Around the Jewish World: Survey; South African Jews Retain Divided Identities in Post-apartheid Era

More than 60 percent of South Africa’s estimated 100,000 Jews do not see a long-term future for the Jewish community there, according to a new report.

But 54 percent of the 1,000 South African Jews polled by the London-based Institute of Jewish Policy Review and the Kaplan Center for Jewish Studies at the University of Cape Town said they are committed to post-apartheid South Africa.

The survey comes after the number of South African Jews has decreased dramatically in recent years.

The first major wave of emigration consisted largely of Jewish opponents of the apartheid regime, who went into forced or voluntary exile.

Then came a second wave, unwilling to risk the consequences of change, including an increase in crime, after the fall of apartheid earlier this decade. Carrying valuable professional skills, they emigrated in the tens of thousands to Canada, Australia, the U.S., Britain and Israel.

The result of this exodus — conservatively estimated at 40,000 — has been devastating for the community and has been only partially replenished by recent arrivals from Zimbabwe and Israel.

The report confirmed that South African Jews are a tightly knit, highly educated and affluent community that has a deeply split identity.

Despite worries over personal security, education and a perceived increase in anti-Semitism, the vast majority say they are not seriously contemplating emigration, with just 12 percent declaring that they are likely to leave in the next five years.

Almost 90 percent express an attachment to Israel, although just over one- quarter of those contemplating emigration would choose to live in Israel.

Of those who are “fairly” or “very” likely to emigrate, 33 percent would opt for Australia, 27 percent for Israel, 20 percent for the United States and 13 percent for Britain.

Seventy-nine percent of South African Jews have visited Israel — on a par with Britain but more than twice the incidence of visits by U.S. Jews.

Some 87 percent say they have a “strong” or “moderate” attachment to Israel, with just 12 percent expressing indifference and 1 percent negative sentiments.

The fact that the overwhelming majority of South African Jews believe they will not emigrate does not mean they feel they are better off, either individually or as a community, since the demise of apartheid.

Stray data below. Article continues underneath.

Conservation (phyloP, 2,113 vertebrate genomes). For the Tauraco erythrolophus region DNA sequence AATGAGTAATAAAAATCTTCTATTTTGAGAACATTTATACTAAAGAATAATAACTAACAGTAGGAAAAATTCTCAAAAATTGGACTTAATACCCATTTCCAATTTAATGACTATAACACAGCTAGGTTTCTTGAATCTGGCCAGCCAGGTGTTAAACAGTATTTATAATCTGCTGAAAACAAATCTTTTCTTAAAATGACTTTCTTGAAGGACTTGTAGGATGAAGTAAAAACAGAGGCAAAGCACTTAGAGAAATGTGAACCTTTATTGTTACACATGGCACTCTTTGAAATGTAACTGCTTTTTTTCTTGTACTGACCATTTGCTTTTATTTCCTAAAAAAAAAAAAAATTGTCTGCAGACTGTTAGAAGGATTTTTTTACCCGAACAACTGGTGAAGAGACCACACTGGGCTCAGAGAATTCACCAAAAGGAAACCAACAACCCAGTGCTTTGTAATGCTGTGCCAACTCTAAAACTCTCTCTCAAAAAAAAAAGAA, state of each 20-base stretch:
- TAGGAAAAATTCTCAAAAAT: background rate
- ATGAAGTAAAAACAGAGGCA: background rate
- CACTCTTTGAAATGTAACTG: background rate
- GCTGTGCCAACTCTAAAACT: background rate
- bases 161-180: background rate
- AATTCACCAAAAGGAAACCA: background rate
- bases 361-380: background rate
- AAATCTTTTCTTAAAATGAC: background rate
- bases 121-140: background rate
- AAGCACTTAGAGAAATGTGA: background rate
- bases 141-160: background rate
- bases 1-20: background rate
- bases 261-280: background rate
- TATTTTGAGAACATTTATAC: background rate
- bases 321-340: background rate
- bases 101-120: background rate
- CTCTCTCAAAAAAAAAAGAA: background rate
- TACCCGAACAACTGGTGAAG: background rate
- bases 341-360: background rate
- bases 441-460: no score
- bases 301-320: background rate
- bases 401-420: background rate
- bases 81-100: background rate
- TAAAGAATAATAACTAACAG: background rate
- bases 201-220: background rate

While 35 percent agree the new system has benefited South Africa as a whole, only 16 percent believe they have benefited personally and just 13 percent believe that the change has been beneficial to the community.

The pervading sense of unease explains, perhaps, why just over 11 percent supported the ruling African National Congress in the 1994 elections — and more than 56 percent supported the Democratic Party, which has a Jewish leader.

Only 22 percent believe there will be a substantial Jewish community in South Africa 20 years from now — 61 percent disagree with this statement, and 17 percent do not express an opinion.

The report concludes that South African Jews remain “vibrant, highly skilled and well-qualified to assist in the development of a democratic South Africa.”

Many of the survey’s results indicate that South African Jews are generally more Orthodox in their religious outlook and behavior than either their British or American counterparts. Among them:

36 percent say they believe the Torah is the actual word of God — compared with 15 percent in Britain and 13 percent in the United States,

79 percent say they attend an Orthodox synagogue, 4 percent attend a Lubavitch synagogue, 9 percent attend Reform or Conservative synagogues and 7 percent are unaffiliated.

94 percent of males and 77 percent of females say they have received some form of Jewish education, and a majority of Jewish children now attend Jewish day schools at both primary and secondary levels.

92 percent do not work on Rosh Hashanah, 91 percent fast on Yom Kippur and 71 percent prefer to stay home on Friday night.

Only 7 percent of South African Jews are intermarried, compared with 23 percent in Britain and 28 percent in the United States.

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